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Tips and Tricks for managing dyslexia

Writing a cheque

A great tip is to have a laminated card with numbers and their spellings written next to them. In addition, why not also have £ and p signs with their spellings too! Youíll never come unstuck! Just slip it into the sleeve of your chequebook and refer to it each time! We have some ready made here at Indigo so why not pop by and pick one up for free!

The day ahead

As short-term memory can be quite poor, itís great to get yourself into a daily routine that works for you. Organisation is the key! Different things will work for different people but here are some great tips: Diaries. Get one with the date written out in full, with time slots too. Use the marker so you know the day and week youíre on. Use images rather than words if it helps to remind you of the dayís requirements. Portable trays. Instead of having to remember several items such as wallet, keys, glasses etc each day, why not keep them all in one tray both at home and at work, and carry the tray back and forth, keeping all your things together!

Organising paperwork

Filing cabinets are great if you know how to make them work for you. When your cabinets are organised alphabetically, put the letters on the front of the cabinets in alphabetical order. Then the order of the letters and placement of files can be seen and accessed much easier.

Assistive technology

There is a variety of IT software available for people with dyslexia. Two examples are: Dragon. This is a programme, which can be installed onto your computer, and you dictate what you want to write and it will then do it for you. Read and Write. This enables you to type the text and it will read back to you what you have written so that you can make corrections as and when is necessary and feel confident that what you have written is correct. Feel free to ring, email or pop in to us to find out about any others that may better meet your needs.

Filling out forms

It is pretty much a certainty that every form you fill in will require your name and address, and possibly a contact number and your date of birth. A great tip therefore is to put these details onto a computer and print them off onto sticky labels. A great programme to use for this is Vistaprint. Then the next time youíre faced with a form, just peel off one of the labels and stick it on!

Finding a location

Apart from a non-argumentative and well-informed passenger, the best investment is Satellite Navigation! Not only does it give you step-by-step directions verbally, it will also show you the route on a screen, therefore avoiding any confusion with lefts and rights. So, just type in the postcode of your destination and off you go!

Taking phone messages

Invest in a Dictaphone. These are great as you can take them with you anywhere and are so easy to use. When taking messages from answerphones, just press record on the Dictaphone and the message will simply be transferred. If youíre on the phone to someone who is giving you their details, again press record on the Dictaphone, simply repeat their details as they say them and again the information will be stored for you to access as and when you need it. If you are in receipt of Disabled Students Allowance or Access to Work (further information is listed below and on our website), Dictaphones can sometimes be obtained free of charge, if they are on a list of equipment recommended by a needs assessor or Access to Work.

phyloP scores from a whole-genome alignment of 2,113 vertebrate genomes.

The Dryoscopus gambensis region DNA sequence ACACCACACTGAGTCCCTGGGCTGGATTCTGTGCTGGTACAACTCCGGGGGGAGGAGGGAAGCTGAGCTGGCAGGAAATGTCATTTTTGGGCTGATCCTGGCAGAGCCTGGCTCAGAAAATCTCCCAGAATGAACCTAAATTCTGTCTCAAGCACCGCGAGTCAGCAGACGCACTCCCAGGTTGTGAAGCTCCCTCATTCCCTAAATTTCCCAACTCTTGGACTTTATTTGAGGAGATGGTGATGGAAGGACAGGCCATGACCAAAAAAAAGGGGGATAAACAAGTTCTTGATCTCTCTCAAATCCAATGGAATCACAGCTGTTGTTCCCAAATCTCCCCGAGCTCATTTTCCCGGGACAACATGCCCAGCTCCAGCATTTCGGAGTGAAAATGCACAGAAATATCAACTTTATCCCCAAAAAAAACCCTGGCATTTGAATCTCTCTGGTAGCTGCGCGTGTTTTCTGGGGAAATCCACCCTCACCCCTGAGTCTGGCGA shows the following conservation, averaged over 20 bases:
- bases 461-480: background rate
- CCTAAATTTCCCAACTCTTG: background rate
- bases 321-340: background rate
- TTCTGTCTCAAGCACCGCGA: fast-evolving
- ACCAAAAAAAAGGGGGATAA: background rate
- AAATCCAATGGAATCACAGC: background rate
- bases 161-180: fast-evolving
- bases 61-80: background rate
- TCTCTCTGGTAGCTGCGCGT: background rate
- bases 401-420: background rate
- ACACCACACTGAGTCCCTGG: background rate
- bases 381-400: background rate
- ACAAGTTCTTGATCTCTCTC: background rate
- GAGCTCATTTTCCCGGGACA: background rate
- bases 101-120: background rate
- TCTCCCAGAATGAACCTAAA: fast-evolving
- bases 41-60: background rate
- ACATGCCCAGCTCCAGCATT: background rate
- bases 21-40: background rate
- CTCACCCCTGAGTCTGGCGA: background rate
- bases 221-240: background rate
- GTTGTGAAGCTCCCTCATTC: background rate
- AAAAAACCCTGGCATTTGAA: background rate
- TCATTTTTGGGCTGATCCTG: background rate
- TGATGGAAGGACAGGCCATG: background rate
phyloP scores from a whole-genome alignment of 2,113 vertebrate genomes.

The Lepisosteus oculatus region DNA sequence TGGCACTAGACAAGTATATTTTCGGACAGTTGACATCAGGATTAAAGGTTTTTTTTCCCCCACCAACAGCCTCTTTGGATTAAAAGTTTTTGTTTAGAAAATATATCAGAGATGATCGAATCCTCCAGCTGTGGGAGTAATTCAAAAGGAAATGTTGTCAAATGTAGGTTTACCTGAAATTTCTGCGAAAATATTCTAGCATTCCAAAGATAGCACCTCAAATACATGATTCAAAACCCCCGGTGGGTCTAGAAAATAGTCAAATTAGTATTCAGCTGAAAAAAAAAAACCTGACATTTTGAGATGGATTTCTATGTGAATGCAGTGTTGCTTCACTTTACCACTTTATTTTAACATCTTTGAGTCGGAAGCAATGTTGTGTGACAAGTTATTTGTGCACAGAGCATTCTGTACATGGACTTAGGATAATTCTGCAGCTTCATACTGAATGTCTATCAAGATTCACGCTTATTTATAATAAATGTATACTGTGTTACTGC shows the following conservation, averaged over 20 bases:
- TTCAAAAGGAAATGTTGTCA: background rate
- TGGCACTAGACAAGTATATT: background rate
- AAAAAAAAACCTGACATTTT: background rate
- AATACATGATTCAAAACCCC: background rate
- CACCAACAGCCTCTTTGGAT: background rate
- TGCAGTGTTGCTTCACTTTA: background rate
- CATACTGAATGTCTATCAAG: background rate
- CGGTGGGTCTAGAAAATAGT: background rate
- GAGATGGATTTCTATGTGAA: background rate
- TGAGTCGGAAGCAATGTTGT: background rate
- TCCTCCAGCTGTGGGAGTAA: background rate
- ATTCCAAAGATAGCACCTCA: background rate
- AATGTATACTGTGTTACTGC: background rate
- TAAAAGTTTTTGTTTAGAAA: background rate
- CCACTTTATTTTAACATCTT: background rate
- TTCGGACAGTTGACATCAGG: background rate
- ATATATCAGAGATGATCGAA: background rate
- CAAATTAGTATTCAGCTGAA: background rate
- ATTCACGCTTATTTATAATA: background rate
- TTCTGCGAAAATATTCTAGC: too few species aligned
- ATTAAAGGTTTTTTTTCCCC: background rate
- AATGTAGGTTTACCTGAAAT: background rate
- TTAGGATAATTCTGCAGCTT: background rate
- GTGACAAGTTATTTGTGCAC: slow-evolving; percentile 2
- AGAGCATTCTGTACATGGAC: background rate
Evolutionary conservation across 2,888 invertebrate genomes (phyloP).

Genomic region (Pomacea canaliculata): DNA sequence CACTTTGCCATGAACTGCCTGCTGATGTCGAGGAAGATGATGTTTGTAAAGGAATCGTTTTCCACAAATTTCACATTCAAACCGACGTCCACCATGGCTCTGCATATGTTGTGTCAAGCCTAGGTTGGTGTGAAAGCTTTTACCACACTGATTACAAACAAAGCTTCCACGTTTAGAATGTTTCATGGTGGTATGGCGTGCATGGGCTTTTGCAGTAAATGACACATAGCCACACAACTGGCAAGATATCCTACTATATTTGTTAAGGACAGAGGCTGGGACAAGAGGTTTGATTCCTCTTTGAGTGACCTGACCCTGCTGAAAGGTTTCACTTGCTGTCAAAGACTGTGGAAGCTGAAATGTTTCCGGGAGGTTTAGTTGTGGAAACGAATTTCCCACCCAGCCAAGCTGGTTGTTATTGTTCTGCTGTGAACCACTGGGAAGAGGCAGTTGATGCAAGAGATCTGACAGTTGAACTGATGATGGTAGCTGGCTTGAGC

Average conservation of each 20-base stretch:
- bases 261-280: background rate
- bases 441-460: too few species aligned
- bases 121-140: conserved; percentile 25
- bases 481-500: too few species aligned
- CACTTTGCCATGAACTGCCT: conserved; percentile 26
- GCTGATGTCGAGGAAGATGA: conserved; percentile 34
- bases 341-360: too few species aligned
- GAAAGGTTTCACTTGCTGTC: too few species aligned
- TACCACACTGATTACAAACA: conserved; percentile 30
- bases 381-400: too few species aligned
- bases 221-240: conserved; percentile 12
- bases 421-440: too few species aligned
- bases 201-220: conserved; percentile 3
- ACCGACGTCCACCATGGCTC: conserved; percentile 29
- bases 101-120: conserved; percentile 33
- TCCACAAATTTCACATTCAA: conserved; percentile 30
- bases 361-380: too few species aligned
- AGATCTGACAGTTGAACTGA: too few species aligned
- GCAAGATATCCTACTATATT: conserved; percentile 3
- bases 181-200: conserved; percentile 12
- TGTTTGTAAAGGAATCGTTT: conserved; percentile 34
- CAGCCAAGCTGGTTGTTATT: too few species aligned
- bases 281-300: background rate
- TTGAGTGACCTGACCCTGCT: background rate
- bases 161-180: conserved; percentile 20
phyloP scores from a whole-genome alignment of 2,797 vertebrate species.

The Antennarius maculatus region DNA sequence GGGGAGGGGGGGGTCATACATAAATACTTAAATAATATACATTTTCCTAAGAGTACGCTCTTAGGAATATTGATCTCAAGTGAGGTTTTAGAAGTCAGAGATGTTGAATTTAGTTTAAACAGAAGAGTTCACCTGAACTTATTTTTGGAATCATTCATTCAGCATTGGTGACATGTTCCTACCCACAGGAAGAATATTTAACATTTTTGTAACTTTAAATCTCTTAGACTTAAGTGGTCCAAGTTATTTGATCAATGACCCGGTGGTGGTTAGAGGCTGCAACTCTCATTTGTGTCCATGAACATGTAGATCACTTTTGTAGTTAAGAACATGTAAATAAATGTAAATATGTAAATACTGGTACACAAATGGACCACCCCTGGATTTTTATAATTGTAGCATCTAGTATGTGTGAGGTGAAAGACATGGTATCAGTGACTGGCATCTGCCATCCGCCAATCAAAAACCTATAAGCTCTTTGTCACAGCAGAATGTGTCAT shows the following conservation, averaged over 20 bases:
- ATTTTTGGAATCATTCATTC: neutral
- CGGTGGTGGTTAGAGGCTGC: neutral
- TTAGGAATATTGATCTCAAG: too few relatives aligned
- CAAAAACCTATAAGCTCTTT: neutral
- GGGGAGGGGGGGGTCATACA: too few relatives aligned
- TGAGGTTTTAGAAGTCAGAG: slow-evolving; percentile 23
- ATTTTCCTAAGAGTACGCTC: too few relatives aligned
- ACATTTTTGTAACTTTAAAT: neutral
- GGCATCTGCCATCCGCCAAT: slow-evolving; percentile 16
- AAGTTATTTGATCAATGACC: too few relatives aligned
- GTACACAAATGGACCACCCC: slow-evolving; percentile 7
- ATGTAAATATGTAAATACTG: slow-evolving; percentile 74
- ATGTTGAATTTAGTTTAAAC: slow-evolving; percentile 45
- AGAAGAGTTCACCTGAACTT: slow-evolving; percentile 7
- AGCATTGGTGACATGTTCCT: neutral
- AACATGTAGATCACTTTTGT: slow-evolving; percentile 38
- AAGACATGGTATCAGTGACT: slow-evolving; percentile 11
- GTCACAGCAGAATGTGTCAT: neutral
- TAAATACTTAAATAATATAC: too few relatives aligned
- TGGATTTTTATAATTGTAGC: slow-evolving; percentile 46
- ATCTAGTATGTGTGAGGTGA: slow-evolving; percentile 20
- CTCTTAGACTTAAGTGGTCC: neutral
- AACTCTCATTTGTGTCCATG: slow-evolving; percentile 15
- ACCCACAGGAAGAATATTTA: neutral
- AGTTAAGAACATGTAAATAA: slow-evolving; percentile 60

Numerical dates

These can prove quite problematic to Dyslexics. A good tip is to grab a wall calendar with every day of every month set out in a clear and organised pattern. The, number each month from January to December 1 to 12 as they appear in order on the calendar. You will then have a quick reference to find out which month is which. It may be an idea also to mark that numerical dates are ordered in day/month/year. You can of course always do a much smaller version. Go through your diary perhaps and number each month in there.

Reading

Make life easier for yourself by starting off with books of short stories. These appear less daunting and are much more manageable. Choose books also if you can with larger print. In addition, to help settle to words on the pages, and reduce any glare, invest in either some coloured reading rulers or overlays. Each of these is available at Indigo and from our online shop. Of course there is also always the option of audio books. You never have to miss out on your favourite book with these widely available. Why not subscribe to www.listening-books.org.uk they offer great options for both children and adults.

Financial support

Students with dyslexia may be eligible for Disabled Students Allowance. This is a fund specifically designed to pay for support for students in Higher Education. Accessing it can sometimes be confusing and complex and we at Indigo can help you with this. For those at work, with the right documentation, you may be eligible for Access to Work support. This is again a fund set up especially to help with any additional materials and equipment you may need in your working environment.



© Author of this article: Mollie Jeffries. Indigo Advisor. This article can be freely reproduced with due attribution of authorship.
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